Wednesday, February 03, 2010

Liberal Media/Scientific Bias of the Day

PajamasMedia's Phyllis Chesler:
It’s official. Britain’s premier medical journal Lancet has been completely Palestinianized. It no longer bears any relationship to the first-rate scientific journal it once was. . .

We now see his malign influence at work in a new article, just out today, by professors who work at the Department of Medicine at Harvard University; the Division of Epidemiology and Community Health at Minnesota University’s School of Public Health; The Boston University School of Medicine; the School of Nursing at the University of Medicine and Dentistry of New Jersey; and at the School of Social Work and Social Welfare at Jerusalem’s Hebrew University.

Their study is titled: "Association between exposure to political violence and intimate-partner violence in the occupied Palestinian territory: a cross-sectional study." And yes, they have found that Palestinian husbands are more violent towards Palestinian wives as a function of the Israeli "occupation"-- and that the violence increases significantly when the husbands are "directly" as opposed to "indirectly" exposed to political violence.

I believe that Arab and Muslim men, including Palestinian men, are indeed violent towards Arab and Muslim women. I also believe that war-related stress, including poverty, usually increases "intimate partner violence," aka male domestic violence. But beyond that, how does one evaluate this study?

First, let’s follow the money. This study was funded by the Palestinian National Authority as well as by the Core Funding Group at the University of Minnesota. The Palestinian Authority is not a disinterested party. But even worse: The data was collected by the Palestinian Central Bureau of Statistics. Palestinians are the people who once told the world that Israeli soldiers shot young Mohammed al-Dura, committed a massacre in Jenin, and purposely attacked Palestinian civilians (who just happened to be jihadists dressed in civilian clothing or hostage-civilians behind whom the jihadists hid).

Second, let’s note that the study has a political goal which trumps any objective academic or feminist goal. (These researchers claim to have a "feminist" perspective). In my view, this study wishes to present Palestinian men as victims even when (or precisely because) those men are battering their wives. And, it wishes to present Palestinian cultural barbarism, which includes severe child abuse, as also related to the alleged Israeli occupation.

Third, therefore, the study has purposely omitted the violence, including femicide, which is routinely perpetrated against daughters and sisters in "occupied Palestine" and has, instead, chosen to focus only on husband-wife violence and only on couples who are currently married. The honor murders of daughters and sisters by their parents and brothers is a well known phenomenon in Gaza and on the West Bank. . .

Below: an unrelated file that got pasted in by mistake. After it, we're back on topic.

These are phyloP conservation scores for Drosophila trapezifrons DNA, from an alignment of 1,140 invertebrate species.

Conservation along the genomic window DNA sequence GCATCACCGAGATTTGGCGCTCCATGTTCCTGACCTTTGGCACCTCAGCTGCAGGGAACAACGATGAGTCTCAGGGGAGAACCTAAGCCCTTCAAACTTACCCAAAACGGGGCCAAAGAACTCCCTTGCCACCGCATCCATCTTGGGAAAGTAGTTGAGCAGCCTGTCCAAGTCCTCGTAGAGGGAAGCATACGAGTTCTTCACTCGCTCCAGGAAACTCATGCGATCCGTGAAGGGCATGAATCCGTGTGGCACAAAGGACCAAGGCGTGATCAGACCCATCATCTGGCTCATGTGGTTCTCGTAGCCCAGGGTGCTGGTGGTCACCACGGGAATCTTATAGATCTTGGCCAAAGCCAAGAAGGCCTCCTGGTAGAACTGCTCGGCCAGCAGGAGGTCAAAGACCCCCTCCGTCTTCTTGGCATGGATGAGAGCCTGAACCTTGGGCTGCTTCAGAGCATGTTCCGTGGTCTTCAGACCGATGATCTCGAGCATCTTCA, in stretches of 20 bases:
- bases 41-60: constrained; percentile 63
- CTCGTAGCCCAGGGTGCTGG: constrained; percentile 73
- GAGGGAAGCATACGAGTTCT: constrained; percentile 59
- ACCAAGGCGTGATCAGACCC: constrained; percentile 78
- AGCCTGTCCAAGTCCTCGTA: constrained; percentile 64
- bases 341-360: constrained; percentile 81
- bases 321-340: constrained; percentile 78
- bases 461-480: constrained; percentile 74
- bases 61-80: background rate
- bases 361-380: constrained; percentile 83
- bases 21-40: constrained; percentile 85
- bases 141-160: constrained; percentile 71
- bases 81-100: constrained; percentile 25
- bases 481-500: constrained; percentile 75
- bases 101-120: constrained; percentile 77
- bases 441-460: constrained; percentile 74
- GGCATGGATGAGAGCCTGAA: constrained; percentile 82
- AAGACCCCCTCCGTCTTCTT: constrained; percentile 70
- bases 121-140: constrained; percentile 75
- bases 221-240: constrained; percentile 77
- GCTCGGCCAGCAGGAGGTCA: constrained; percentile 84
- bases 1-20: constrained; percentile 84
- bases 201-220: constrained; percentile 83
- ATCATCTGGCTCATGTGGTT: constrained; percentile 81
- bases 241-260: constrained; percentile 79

Fourth, if one is completely serious about violence against women, the researchers would have factored in the role of Hamas, which has "occupied" Gaza both militarily and religiously. Since they have done so, more and more (previously modern) women have been forced to veil; more child marriages as well as arranged marriages are now taking place. . .

The Lancet researchers operated in exceedingly bad faith both academically and politically. For example, they write: "Occupation policies, including a separation barrier that is being erected in various parts of the West Bank, affect family connectedness, depriving women of regular contact with their families who might otherwise intervene to prevent intimate-partner violence."

Palestinian, Arab, and Muslim families do not intervene when a husband is beating a wife. On the contrary. Both the husband’s family and the wife’s own family view this as a husband’s right or as a wife’s fault. These researchers have got to know that. Thus, they are playing to western naivete or ignorance about this by claiming the Israeli road blockades are stopping such imaginary, pro-woman family interventions.
Sadly, it's been years since Lancet was first-rate.

(via Best of the Web)

4 comments:

Marc said...

And this today:


LANCET FORMALLY RETRACTS 1998 PAPER LINKING VACCINES AND AUTISM

Tue Feb 2, 12:07 pm ET

PARIS (AFP) – Medical journal The Lancet Tuesday withdrew a 1998 study linking autism with inoculation against three childhood illnesses, a paper that caused an uproar and an enduring backlash against vaccination.

The British journal said it was acting in the light of an ethics judgement last week by Britain's General Medical Council against Andrew Wakefield, the study's lead researcher.

http://news.yahoo.com/s/afp/20100202/ts_afp/healthdiseasevaccinationautism

Carl said...

Yep, good point; and only a dozen years too late.

OBloodyHell said...

So, now we have a timeline. They're due to retract the Iraq bodycount in January, 2020.

Mark your calendars, folks -- we can just mark the days...

Carl said...

Good point, OBH! A Lancet correction metric.